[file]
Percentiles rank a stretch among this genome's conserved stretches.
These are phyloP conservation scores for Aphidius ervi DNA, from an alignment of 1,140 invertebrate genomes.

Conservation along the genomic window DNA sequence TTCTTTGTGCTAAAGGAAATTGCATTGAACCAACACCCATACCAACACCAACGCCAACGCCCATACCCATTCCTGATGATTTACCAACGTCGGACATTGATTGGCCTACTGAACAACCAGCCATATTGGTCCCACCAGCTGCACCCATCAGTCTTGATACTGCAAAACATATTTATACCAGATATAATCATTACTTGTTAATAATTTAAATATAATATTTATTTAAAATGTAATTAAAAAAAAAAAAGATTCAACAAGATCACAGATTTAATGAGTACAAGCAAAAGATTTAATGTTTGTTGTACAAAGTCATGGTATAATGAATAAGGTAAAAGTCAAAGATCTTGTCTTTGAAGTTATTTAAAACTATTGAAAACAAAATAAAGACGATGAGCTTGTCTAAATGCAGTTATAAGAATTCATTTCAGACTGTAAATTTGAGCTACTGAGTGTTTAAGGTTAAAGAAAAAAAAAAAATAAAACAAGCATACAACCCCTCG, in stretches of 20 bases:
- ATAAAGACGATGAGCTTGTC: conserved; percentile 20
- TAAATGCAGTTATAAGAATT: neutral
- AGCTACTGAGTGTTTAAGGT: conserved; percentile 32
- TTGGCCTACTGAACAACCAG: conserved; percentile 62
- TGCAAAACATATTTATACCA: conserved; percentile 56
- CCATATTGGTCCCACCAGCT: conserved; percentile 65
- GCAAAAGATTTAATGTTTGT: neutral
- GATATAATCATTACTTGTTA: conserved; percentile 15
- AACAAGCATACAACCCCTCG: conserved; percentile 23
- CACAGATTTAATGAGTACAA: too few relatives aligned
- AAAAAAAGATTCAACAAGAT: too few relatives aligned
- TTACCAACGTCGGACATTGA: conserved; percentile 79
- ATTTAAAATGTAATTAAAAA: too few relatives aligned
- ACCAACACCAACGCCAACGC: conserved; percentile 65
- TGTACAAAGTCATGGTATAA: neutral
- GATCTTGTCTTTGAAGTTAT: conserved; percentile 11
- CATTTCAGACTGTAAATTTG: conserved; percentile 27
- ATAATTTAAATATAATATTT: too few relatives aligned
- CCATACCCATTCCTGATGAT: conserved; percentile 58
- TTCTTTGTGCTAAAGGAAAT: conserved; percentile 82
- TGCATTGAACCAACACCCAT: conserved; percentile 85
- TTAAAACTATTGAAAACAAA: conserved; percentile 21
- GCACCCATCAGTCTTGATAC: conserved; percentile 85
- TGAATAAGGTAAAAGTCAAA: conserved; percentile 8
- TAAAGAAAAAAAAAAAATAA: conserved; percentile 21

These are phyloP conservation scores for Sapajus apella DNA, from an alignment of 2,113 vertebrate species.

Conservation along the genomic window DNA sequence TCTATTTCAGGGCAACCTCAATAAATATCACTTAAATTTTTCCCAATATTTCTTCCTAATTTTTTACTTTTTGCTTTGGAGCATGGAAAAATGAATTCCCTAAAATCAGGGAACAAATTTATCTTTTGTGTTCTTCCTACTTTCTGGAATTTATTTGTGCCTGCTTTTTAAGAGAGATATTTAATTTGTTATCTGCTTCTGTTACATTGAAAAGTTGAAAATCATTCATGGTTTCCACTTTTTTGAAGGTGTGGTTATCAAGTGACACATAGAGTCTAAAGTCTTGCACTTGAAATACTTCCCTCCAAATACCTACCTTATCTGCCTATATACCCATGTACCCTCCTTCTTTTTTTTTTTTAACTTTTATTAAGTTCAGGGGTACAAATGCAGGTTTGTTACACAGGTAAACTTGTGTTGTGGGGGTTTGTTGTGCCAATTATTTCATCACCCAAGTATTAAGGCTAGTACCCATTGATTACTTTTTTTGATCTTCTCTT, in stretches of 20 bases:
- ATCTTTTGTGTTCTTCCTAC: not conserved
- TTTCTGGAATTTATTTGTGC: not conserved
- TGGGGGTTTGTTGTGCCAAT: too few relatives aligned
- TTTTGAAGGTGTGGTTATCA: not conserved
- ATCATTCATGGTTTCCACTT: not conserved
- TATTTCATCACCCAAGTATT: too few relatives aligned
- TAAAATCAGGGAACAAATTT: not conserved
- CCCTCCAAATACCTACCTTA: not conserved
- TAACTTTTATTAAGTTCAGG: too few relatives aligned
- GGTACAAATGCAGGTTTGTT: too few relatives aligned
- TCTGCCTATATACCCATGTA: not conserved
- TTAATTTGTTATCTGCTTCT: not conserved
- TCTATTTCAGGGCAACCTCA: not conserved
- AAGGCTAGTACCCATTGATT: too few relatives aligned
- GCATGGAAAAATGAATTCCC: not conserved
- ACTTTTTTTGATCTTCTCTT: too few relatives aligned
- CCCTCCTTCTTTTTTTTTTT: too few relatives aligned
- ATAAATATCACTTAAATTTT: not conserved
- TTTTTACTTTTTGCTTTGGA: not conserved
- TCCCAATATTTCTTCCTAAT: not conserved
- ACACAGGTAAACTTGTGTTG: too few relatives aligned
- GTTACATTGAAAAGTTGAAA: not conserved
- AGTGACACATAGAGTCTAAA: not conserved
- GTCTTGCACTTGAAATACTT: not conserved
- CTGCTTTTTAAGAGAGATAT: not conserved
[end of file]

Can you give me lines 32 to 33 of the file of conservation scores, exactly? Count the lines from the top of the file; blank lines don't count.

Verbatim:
- TTTCTGGAATTTATTTGTGC: not conserved
- TGGGGGTTTGTTGTGCCAAT: too few relatives aligned